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TV GUIDE ad for "Laramie".“Laramie”

In network television how a series does in its individual time period is more important than its overall ranking. When a network is losing a time period, the first thing it does is shuffle its schedule. In the ‘58-‘59 season ABC’s Tuesday night lineup of westerns (“Cheyenne”/“Sugarfoot” rotat-ing, “Wyatt Earp”, “Rifleman”) clobbered the competition, forcing NBC to move or drop three of TV’s early winners, “Dragnet”, George Gobel and George Burns. CBS was struggling with various shows, most never caught on (“Markham”, “Four Just Men”, “Dennis O’Keefe” etc.). Revamping its Tuesday evening lineup, NBC decided to fight fire with fire and brought in “Laramie” from 7:30-8:30 Eastern Time. The 60 minute Revue Studios (Universal) produced western starred John Smith and Robert Fuller and began Sept. 15, 1959.

Set in Wyoming territory just after the Civil War, “Laramie” told the story of the Sherman brothers, Slim (Smith) and young Andy (Robert Crawford Jr., Johnny Crawford’s real life brother) on the ranch and Overland Stage Line swing station they operated with the help of the older Jonesy (songwriter Hoagy Carmichael). In the first episode, “Stage Stop”, ex-fringe-of-the-law, quick-tempered Jess Harper (Fuller) quits his drifter days and settles in to help at the ranch.

Robert Fuller.Fuller recalled for WC, “John was already cast in the series as Jess when they approached me to do the show. I read the script and fell in love with Jess Harper. I walked into the head office, gave ‘em back the script and said ‘Yeah, I wanna do this western. I love the part of Jess Harper.’ They said, ‘Well, you can’t play that. John Smith is under contract and he has the part.’ So I said, ‘Then I can’t do the series.’ I’d been in the business quite a while, been working pretty good all of ‘57 and ‘58…this was early ‘59, but I certainly never thought anybody would offer me a series. When I said, ‘I can’t do your series’ they looked at me and said, ‘What are you, a star already?’ (Chuckles) I said, ‘By no means, but Jess Harper is the part for me.’ They said, ‘You can’t have it.’ I said, ‘I’m sorry, I can’t do the series.’ They said, ‘Get outta here.’ I left the office and thought ‘I’ll never work there again.’ But that night I got home, my agent called and said, ‘They want you to come in tomorrow and test for the part of Jess.’ I went in, tested for it and got it. Even John and I couldn’t see it any other way when we saw how it worked out between the two of us. We became great friends.”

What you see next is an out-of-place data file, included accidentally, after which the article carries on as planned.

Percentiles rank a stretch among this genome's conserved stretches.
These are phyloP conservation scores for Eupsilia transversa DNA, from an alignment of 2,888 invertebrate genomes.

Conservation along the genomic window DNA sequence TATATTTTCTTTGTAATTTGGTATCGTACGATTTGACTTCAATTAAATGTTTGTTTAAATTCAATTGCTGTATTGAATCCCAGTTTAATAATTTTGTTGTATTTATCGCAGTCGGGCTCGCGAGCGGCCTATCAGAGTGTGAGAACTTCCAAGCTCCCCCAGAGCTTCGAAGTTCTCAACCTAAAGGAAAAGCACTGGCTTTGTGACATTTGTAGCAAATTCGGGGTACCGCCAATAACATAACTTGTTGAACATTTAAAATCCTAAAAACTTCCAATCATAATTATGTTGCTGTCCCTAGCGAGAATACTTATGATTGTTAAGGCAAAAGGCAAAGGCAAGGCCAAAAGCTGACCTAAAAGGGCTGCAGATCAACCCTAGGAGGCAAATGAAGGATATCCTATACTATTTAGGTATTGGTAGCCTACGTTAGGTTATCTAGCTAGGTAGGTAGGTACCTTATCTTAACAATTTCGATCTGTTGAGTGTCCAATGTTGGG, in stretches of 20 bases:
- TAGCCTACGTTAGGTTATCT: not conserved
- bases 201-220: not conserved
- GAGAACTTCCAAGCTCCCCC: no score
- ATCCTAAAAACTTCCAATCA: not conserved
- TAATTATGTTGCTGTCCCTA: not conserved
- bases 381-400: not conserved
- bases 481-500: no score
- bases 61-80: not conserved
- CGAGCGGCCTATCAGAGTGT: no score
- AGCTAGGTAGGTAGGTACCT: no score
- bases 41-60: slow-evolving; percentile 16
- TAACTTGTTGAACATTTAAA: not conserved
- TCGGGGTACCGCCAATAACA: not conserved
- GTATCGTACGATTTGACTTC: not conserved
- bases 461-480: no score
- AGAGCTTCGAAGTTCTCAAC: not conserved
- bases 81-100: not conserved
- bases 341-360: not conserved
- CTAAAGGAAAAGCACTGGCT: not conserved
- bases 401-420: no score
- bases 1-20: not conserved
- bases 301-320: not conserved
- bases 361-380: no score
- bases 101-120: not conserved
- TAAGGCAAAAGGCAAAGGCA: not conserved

NBC figured Smith and Fuller were their handsome action-oriented leading men appealing to both men and ladies, 15 year old Crawford was there to connect with teenagers and for the senior citizens there was composer Carmichael (well known for “Stardust”, “Georgia on My Mind”, “Cool, Cool, Cool of the Evening”, etc. and his role in “To Have and Have Not” among others). The combination worked. According to one rating service (NTI) “Laramie” led its time slot all four years it was on the air.

John Smith, Robert Fuller, Hoagy Carmichael and Bobby Crawford in "Laramie".

Bob Fuller told TV GUIDE in 1960, “It’s a great part I play, this Jess Harper. I love heavies. This guy is part heavy. Jess has a shady past. It gives dimension. I’d compare him with Shane. I love to come to work.”

Hoagy Carmichael left the show after one season. Fuller told us, “It was a thrill working with Hoagy. He was a gentleman; he was delightful, except he’d rather play golf than work. (Chuckles) He actually commuted every day from Palm Springs to the set, except some days, he’d forget he had an early call and he was out playing golf. It was his idea to quit after one season. He said ‘I can’t do this, I’d much rather play golf.’”

His role diminished, the character of Andy Sherman was ostensibly sent to school in the east at the end of the second season.